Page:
Unfortunately, though, for 'a very good reason' (tm)--often something to do with a greater good--they must now say goodbye. Forever. Fortunately, just before all hope is lost and the two are irretrivably severed from each other and all hope of happiness fades the problem is solved and our lovers fall into each others arms and, probably, beds, and live together happily ever after (HEA). The End.
What do you mean, I must have read a lot of paranormal romances? ;) Of course I have, they're great! I especially like Katie MacAlister.
My description, above, was tongue-in-cheek, but I tried to hit some of the plot points a romance story needs to cover. A much better description can be found here: Xtranormal: How To Write A Romance Novel. That's the structure. That's the skeleton of every romance novel, paranormal or otherwise, ever written.
What's paranormal about paranormal romance?
Generally what makes a romance a paranormal romance is the addition of paranormal abilities. One or more of the characters have abilities that are considered "beyond the scope of normal scientific understanding" (Google Dictionary).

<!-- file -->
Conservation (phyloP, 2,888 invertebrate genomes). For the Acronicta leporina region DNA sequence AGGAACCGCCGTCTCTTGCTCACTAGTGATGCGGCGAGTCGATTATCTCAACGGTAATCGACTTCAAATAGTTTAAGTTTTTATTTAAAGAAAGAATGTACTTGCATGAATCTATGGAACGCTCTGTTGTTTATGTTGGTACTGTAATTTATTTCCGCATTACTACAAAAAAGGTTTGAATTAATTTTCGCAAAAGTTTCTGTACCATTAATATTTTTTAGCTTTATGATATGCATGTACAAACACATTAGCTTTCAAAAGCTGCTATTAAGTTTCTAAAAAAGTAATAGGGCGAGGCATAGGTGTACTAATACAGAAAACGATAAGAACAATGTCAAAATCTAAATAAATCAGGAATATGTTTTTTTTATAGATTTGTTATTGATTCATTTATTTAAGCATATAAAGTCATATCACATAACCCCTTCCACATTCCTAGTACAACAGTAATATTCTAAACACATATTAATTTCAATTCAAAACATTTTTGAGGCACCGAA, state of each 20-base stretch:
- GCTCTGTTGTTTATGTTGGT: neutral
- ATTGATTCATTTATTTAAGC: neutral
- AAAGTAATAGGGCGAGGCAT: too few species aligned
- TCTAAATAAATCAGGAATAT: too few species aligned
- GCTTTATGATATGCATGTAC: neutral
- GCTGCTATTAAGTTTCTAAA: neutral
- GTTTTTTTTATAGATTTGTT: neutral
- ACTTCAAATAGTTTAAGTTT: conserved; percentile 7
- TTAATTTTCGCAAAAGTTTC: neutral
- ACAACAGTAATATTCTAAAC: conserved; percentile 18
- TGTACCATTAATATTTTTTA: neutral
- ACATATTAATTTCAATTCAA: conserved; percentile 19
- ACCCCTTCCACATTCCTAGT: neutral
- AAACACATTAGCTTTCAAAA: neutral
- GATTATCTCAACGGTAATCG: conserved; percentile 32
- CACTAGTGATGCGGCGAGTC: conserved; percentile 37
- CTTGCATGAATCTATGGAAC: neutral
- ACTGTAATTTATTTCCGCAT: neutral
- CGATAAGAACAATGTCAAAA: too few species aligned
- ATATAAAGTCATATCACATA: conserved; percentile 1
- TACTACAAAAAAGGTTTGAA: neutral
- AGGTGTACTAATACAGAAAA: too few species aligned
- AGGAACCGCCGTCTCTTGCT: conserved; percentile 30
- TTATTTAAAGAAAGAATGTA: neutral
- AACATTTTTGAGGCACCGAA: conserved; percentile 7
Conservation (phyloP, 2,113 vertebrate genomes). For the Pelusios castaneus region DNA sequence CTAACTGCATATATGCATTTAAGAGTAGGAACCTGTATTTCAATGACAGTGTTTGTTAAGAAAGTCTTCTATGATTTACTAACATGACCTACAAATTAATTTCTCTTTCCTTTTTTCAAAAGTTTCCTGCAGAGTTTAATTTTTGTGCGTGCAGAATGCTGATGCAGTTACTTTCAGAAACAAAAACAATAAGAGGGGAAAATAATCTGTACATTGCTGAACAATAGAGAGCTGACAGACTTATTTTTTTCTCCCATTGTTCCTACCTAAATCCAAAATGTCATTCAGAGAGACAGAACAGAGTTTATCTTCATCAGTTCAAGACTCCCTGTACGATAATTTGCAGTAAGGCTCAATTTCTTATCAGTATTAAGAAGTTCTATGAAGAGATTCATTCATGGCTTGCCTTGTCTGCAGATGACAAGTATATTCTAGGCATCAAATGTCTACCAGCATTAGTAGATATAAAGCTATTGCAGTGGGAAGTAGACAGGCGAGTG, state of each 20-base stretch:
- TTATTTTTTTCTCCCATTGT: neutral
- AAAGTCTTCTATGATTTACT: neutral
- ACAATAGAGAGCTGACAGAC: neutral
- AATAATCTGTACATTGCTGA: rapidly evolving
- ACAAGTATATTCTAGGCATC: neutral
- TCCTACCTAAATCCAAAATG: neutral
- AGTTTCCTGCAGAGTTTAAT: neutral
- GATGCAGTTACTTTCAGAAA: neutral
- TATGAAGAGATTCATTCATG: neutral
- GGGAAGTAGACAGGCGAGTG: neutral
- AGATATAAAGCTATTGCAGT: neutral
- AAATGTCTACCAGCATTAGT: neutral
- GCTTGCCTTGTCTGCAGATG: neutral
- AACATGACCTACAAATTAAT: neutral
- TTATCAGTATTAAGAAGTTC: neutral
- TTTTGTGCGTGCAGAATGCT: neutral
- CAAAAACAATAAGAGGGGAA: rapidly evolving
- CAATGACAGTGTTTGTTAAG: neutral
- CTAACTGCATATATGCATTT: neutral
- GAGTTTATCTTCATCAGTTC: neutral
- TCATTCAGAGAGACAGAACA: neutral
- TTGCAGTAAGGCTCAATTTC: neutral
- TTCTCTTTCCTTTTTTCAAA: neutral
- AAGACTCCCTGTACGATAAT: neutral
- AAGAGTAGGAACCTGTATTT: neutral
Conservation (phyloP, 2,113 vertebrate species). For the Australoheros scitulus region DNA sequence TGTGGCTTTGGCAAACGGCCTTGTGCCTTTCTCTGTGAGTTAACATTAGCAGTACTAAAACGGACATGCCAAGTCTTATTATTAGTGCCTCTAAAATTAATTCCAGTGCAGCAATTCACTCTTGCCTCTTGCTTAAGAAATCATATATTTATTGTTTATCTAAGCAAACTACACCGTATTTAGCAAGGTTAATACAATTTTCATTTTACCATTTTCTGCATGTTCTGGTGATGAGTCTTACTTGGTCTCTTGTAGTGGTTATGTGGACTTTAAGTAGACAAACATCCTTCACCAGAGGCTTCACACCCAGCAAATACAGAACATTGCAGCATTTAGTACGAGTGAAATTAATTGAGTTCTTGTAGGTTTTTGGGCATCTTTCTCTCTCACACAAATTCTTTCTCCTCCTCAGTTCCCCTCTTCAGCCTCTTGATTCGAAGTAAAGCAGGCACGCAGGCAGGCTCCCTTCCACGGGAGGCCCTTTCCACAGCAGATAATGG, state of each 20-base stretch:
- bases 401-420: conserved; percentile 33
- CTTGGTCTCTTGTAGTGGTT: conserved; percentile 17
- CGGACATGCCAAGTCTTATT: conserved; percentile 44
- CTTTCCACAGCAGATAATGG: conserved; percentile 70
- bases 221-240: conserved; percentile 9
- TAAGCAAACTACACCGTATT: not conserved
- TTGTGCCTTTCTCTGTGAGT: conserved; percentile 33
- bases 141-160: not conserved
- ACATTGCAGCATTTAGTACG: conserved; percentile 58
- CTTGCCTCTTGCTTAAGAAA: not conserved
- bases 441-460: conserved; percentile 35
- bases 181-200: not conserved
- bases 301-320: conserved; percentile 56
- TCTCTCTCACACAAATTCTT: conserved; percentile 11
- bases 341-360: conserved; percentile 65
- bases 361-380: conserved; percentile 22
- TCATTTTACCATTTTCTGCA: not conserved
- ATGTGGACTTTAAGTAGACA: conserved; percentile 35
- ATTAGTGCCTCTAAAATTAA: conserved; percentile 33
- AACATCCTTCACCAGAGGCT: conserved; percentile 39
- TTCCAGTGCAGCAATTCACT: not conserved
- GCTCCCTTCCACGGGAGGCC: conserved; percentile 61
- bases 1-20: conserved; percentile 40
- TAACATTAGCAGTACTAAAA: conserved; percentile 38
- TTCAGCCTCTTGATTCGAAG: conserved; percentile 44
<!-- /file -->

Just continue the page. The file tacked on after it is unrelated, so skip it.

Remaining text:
According to Wikipedia, a paranormal romance blends together, "themes from the genres of traditional fantasy, science fiction, or horror". That seems about right. No category these days is rigidly defined, but that seems to capture the expectations of readers when they pick up a book they've been told is a paranormal romance.
Urban fantasy is the gritty bulked-up cousin of paranormal romance. Where a paranormal romance is fundamentally a romance, an urban fantasies is fundamentally a fantasy. There is a LOT of variation within the fantasy genre and so there is a lot of variation in urban fantasy. That said, it does have some unique aspects.
1) An urban fantasy must be ... well, urban
The bulk of the story has to take place in a city. The urban fantasies I've read generally take place in the cities of today, but in a world where we've realized that vampires and witches and werewolves (oh my!) exist.
That said, the city could be one from the past or the future, or it could be on another planet entirely.
2) An urban fantasy must have paranormal elements